Jay Chesshir, president of the Little Rock Regional Chamber of Commerce, has been active in downtown redevelopment, promoting the Creative Corridor and serving on the Tech Park board. He sees a downtown Little Rock that slowly but surely is blossoming into a budding commercial/residential/entertainment district.
“Who’d have thought that 10 years ago, downtown Little Rock would be something that people are clamoring for,” he said. “We’re transforming downtown into an urban, walkable environment. We’re just beginning to see the activity to come. Folks will wake up five years from now, look both ways down Main and Capitol, and wonder, ‘When did this happen?’”
A Look at the Property That Makes Up the FQ
True to its name, the area defined as the Financial Quarter includes office buildings, most of them named for banks, that make up much of Little Rock’s skyline.
The four-block stretch of Capitol Avenue between Main and Broadway includes the 22-story One Union National Plaza (home to the former Union National Bank), the 23-story Bank of America Plaza (formerly the Worthen Bank building), the 30-story Regions Center (formerly the First Commercial and the First National Bank building before that and home to Regions Bank’s Arkansas operations) and the 40-story Simmons Center, named for Simmons First National Bank.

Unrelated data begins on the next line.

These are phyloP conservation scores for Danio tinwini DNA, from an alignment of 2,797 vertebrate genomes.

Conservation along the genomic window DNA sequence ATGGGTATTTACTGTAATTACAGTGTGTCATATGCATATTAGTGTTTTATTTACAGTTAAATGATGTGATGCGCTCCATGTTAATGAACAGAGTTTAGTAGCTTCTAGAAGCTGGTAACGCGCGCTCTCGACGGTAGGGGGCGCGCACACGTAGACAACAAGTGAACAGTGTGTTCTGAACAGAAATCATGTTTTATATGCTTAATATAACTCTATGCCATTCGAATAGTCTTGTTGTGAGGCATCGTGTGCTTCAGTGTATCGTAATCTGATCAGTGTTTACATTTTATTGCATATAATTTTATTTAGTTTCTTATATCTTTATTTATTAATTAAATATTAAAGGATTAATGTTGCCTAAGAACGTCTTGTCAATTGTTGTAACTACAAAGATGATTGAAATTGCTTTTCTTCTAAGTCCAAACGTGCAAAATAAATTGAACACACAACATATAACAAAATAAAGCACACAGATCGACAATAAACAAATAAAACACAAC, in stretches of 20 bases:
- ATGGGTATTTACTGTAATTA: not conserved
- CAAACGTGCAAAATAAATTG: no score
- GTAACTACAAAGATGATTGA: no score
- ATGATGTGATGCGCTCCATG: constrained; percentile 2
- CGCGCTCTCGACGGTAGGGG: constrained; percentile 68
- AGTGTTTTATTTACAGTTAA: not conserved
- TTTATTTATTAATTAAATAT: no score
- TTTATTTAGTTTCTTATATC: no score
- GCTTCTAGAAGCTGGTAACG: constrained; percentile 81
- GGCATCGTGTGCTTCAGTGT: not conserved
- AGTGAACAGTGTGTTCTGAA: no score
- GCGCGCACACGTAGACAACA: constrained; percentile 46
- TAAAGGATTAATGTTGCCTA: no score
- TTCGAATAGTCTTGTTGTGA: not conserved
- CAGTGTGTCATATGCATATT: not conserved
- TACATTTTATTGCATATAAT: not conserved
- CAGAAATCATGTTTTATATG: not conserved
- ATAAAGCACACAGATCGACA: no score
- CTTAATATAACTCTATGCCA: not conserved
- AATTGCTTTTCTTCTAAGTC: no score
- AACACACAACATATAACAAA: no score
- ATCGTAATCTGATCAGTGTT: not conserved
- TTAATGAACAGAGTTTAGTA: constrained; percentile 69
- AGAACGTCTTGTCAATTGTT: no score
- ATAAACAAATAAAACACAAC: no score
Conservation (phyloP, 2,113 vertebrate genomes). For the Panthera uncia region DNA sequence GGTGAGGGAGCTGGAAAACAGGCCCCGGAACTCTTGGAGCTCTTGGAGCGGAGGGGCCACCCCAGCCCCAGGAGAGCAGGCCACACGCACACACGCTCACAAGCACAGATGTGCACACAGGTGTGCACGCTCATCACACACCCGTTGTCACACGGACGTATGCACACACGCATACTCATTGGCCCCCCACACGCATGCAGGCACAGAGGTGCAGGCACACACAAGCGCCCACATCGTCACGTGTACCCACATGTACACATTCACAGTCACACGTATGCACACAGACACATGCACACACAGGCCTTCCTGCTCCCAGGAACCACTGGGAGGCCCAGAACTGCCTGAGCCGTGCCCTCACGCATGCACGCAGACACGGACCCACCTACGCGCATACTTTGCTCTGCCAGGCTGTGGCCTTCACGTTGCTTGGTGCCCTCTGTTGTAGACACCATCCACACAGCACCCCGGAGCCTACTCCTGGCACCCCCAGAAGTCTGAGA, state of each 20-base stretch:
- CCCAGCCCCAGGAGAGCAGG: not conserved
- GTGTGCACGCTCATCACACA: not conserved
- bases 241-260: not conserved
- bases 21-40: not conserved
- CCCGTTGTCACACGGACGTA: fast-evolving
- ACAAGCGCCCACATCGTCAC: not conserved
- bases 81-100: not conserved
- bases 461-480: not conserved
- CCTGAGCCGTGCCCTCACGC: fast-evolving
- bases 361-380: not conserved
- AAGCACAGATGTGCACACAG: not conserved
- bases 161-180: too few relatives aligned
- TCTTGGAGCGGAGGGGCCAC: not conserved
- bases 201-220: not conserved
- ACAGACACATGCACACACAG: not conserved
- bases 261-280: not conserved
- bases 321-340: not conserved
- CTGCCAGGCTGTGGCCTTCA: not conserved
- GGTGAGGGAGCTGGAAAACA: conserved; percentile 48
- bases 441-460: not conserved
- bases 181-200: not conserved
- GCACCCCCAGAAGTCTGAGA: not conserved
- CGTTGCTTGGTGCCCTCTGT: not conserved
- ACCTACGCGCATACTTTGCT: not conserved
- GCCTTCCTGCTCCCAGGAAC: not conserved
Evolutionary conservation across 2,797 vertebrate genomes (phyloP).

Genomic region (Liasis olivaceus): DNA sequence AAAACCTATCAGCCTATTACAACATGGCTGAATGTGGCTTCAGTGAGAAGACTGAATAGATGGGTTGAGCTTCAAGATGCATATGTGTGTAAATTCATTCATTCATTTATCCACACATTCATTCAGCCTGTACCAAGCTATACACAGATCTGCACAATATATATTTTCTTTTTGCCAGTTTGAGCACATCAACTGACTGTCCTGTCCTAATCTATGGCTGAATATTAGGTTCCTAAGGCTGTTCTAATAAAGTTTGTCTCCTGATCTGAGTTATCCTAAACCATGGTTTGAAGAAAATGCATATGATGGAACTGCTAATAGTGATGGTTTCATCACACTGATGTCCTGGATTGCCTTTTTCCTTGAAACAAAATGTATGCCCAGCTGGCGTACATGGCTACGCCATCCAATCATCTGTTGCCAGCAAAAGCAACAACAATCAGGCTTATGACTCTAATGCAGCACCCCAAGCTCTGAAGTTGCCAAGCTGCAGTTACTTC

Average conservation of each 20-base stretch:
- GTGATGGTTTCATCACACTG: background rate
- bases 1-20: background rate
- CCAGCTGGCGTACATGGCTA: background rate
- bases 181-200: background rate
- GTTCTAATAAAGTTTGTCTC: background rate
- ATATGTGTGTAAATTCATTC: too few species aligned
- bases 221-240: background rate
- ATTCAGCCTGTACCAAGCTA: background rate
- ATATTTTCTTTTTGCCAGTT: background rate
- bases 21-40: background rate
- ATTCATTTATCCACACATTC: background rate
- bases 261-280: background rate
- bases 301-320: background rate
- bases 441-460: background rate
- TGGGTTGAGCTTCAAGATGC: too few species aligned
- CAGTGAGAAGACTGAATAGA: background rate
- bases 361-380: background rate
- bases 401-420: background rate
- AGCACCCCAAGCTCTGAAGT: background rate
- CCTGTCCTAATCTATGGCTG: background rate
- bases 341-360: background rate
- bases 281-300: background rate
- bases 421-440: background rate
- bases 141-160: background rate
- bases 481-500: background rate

According to StudioMAIN, a group made up mostly of downtown architects and other community leaders, the daytime population of those bank towers plus the 25-story Stephens Building on Center Street is roughly 6,000. In addition, the area defined as the Financial Quarter is home to roughly 1,100 hotel rooms (Little Rock Marriott, Capital Hotel, the Doubletree and LaQuinta Inn & Suites); an office inventory that includes 43 buildings with more than 4 million SF and a vacancy rate of 12.2 percent; and a retail inventory of eight buildings with 74,515 SF and a current vacancy of 2.62 percent.
In all, and including one small building listed as industrial, the Financial Quarter’s total office/retail inventory is to 52 buildings with 4.1 million SF and a vacancy rate of 12 percent.